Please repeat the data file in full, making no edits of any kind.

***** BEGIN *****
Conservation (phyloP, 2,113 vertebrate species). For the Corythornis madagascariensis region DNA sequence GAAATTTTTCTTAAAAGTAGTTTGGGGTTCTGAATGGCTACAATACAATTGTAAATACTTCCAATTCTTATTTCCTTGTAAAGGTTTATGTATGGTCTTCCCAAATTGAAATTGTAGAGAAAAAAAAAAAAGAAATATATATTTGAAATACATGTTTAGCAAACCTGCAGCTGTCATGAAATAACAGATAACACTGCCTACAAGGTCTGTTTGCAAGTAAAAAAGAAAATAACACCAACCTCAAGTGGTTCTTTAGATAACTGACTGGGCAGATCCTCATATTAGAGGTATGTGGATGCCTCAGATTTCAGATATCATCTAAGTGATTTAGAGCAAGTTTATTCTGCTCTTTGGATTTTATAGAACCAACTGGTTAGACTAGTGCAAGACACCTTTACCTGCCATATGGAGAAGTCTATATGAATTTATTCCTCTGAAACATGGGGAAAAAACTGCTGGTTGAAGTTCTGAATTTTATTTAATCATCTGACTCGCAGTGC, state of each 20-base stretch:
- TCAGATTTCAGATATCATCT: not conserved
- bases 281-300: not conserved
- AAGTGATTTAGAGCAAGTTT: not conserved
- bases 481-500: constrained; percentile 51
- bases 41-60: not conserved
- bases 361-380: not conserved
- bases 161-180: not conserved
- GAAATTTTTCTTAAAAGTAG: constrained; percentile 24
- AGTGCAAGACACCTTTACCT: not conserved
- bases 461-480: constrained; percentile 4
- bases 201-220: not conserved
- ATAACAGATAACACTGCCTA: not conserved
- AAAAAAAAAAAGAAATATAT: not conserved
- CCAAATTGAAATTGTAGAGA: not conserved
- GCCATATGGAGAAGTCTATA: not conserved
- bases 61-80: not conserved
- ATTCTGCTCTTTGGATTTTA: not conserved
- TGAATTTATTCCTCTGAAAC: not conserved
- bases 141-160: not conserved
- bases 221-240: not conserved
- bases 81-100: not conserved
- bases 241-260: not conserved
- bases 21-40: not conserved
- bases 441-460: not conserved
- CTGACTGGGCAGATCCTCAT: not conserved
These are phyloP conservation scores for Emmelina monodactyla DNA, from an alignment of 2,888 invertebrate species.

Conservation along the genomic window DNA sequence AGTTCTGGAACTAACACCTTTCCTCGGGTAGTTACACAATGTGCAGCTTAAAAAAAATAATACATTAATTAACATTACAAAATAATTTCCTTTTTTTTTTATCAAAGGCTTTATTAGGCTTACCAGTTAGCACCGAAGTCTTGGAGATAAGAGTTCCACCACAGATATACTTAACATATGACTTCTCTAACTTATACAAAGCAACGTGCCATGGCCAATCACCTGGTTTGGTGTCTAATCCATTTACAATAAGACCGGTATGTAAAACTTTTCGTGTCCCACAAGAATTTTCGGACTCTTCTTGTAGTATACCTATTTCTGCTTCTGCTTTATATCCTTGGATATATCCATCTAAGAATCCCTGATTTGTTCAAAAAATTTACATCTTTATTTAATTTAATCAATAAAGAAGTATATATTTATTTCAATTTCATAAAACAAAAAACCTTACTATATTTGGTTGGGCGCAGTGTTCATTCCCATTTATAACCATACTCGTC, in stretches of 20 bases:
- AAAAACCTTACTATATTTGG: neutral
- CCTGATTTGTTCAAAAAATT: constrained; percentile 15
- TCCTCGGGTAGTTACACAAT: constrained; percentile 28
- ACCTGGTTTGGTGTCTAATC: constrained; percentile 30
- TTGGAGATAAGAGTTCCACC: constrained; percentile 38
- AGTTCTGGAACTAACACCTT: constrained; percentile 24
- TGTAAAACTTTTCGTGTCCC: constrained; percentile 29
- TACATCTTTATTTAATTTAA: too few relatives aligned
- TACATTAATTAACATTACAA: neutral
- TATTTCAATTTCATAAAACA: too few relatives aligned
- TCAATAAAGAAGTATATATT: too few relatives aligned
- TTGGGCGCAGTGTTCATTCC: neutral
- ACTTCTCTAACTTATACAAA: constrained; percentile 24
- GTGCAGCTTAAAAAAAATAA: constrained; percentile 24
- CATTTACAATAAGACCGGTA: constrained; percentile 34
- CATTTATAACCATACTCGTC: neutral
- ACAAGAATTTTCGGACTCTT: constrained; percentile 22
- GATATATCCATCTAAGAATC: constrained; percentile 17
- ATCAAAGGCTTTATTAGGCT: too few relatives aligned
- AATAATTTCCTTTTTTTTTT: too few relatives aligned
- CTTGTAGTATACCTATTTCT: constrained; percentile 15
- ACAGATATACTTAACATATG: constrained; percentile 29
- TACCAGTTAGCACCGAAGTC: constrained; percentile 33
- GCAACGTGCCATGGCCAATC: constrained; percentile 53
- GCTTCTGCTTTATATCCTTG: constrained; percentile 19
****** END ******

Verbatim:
Conservation (phyloP, 2,113 vertebrate species). For the Corythornis madagascariensis region DNA sequence GAAATTTTTCTTAAAAGTAGTTTGGGGTTCTGAATGGCTACAATACAATTGTAAATACTTCCAATTCTTATTTCCTTGTAAAGGTTTATGTATGGTCTTCCCAAATTGAAATTGTAGAGAAAAAAAAAAAAGAAATATATATTTGAAATACATGTTTAGCAAACCTGCAGCTGTCATGAAATAACAGATAACACTGCCTACAAGGTCTGTTTGCAAGTAAAAAAGAAAATAACACCAACCTCAAGTGGTTCTTTAGATAACTGACTGGGCAGATCCTCATATTAGAGGTATGTGGATGCCTCAGATTTCAGATATCATCTAAGTGATTTAGAGCAAGTTTATTCTGCTCTTTGGATTTTATAGAACCAACTGGTTAGACTAGTGCAAGACACCTTTACCTGCCATATGGAGAAGTCTATATGAATTTATTCCTCTGAAACATGGGGAAAAAACTGCTGGTTGAAGTTCTGAATTTTATTTAATCATCTGACTCGCAGTGC, state of each 20-base stretch:
- TCAGATTTCAGATATCATCT: not conserved
- bases 281-300: not conserved
- AAGTGATTTAGAGCAAGTTT: not conserved
- bases 481-500: constrained; percentile 51
- bases 41-60: not conserved
- bases 361-380: not conserved
- bases 161-180: not conserved
- GAAATTTTTCTTAAAAGTAG: constrained; percentile 24
- AGTGCAAGACACCTTTACCT: not conserved
- bases 461-480: constrained; percentile 4
- bases 201-220: not conserved
- ATAACAGATAACACTGCCTA: not conserved
- AAAAAAAAAAAGAAATATAT: not conserved
- CCAAATTGAAATTGTAGAGA: not conserved
- GCCATATGGAGAAGTCTATA: not conserved
- bases 61-80: not conserved
- ATTCTGCTCTTTGGATTTTA: not conserved
- TGAATTTATTCCTCTGAAAC: not conserved
- bases 141-160: not conserved
- bases 221-240: not conserved
- bases 81-100: not conserved
- bases 241-260: not conserved
- bases 21-40: not conserved
- bases 441-460: not conserved
- CTGACTGGGCAGATCCTCAT: not conserved
These are phyloP conservation scores for Emmelina monodactyla DNA, from an alignment of 2,888 invertebrate species.

Conservation along the genomic window DNA sequence AGTTCTGGAACTAACACCTTTCCTCGGGTAGTTACACAATGTGCAGCTTAAAAAAAATAATACATTAATTAACATTACAAAATAATTTCCTTTTTTTTTTATCAAAGGCTTTATTAGGCTTACCAGTTAGCACCGAAGTCTTGGAGATAAGAGTTCCACCACAGATATACTTAACATATGACTTCTCTAACTTATACAAAGCAACGTGCCATGGCCAATCACCTGGTTTGGTGTCTAATCCATTTACAATAAGACCGGTATGTAAAACTTTTCGTGTCCCACAAGAATTTTCGGACTCTTCTTGTAGTATACCTATTTCTGCTTCTGCTTTATATCCTTGGATATATCCATCTAAGAATCCCTGATTTGTTCAAAAAATTTACATCTTTATTTAATTTAATCAATAAAGAAGTATATATTTATTTCAATTTCATAAAACAAAAAACCTTACTATATTTGGTTGGGCGCAGTGTTCATTCCCATTTATAACCATACTCGTC, in stretches of 20 bases:
- AAAAACCTTACTATATTTGG: neutral
- CCTGATTTGTTCAAAAAATT: constrained; percentile 15
- TCCTCGGGTAGTTACACAAT: constrained; percentile 28
- ACCTGGTTTGGTGTCTAATC: constrained; percentile 30
- TTGGAGATAAGAGTTCCACC: constrained; percentile 38
- AGTTCTGGAACTAACACCTT: constrained; percentile 24
- TGTAAAACTTTTCGTGTCCC: constrained; percentile 29
- TACATCTTTATTTAATTTAA: too few relatives aligned
- TACATTAATTAACATTACAA: neutral
- TATTTCAATTTCATAAAACA: too few relatives aligned
- TCAATAAAGAAGTATATATT: too few relatives aligned
- TTGGGCGCAGTGTTCATTCC: neutral
- ACTTCTCTAACTTATACAAA: constrained; percentile 24
- GTGCAGCTTAAAAAAAATAA: constrained; percentile 24
- CATTTACAATAAGACCGGTA: constrained; percentile 34
- CATTTATAACCATACTCGTC: neutral
- ACAAGAATTTTCGGACTCTT: constrained; percentile 22
- GATATATCCATCTAAGAATC: constrained; percentile 17
- ATCAAAGGCTTTATTAGGCT: too few relatives aligned
- AATAATTTCCTTTTTTTTTT: too few relatives aligned
- CTTGTAGTATACCTATTTCT: constrained; percentile 15
- ACAGATATACTTAACATATG: constrained; percentile 29
- TACCAGTTAGCACCGAAGTC: constrained; percentile 33
- GCAACGTGCCATGGCCAATC: constrained; percentile 53
- GCTTCTGCTTTATATCCTTG: constrained; percentile 19